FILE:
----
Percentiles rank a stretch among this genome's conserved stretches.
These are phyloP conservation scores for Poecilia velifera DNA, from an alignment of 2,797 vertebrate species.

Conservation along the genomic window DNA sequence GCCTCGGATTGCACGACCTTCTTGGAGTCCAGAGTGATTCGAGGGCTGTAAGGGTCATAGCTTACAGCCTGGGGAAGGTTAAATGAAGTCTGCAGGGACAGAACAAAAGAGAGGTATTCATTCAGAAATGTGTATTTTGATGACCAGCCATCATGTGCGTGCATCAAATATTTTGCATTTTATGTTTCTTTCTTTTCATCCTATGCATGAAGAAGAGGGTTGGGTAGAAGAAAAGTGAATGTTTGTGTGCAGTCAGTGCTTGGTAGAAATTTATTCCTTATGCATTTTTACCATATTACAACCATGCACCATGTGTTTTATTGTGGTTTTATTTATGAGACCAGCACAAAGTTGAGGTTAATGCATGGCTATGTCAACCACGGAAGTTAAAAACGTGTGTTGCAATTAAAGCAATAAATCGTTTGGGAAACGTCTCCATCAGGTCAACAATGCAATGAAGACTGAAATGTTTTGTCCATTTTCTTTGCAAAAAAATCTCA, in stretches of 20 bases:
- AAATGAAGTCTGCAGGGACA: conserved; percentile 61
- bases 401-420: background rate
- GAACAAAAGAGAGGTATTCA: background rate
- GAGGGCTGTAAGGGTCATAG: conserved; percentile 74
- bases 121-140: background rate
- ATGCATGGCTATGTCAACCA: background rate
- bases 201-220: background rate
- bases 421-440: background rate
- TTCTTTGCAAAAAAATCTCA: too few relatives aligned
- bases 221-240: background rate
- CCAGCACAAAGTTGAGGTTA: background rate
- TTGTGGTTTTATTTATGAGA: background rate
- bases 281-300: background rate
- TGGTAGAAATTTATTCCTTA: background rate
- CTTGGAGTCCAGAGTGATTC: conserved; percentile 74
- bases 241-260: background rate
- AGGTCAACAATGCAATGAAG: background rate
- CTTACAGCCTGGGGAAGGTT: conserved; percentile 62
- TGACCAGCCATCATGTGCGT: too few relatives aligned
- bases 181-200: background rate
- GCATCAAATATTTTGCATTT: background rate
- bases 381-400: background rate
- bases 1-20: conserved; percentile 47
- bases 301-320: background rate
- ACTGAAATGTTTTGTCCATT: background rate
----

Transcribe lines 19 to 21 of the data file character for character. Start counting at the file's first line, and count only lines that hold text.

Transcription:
- bases 241-260: background rate
- AGGTCAACAATGCAATGAAG: background rate
- CTTACAGCCTGGGGAAGGTT: conserved; percentile 62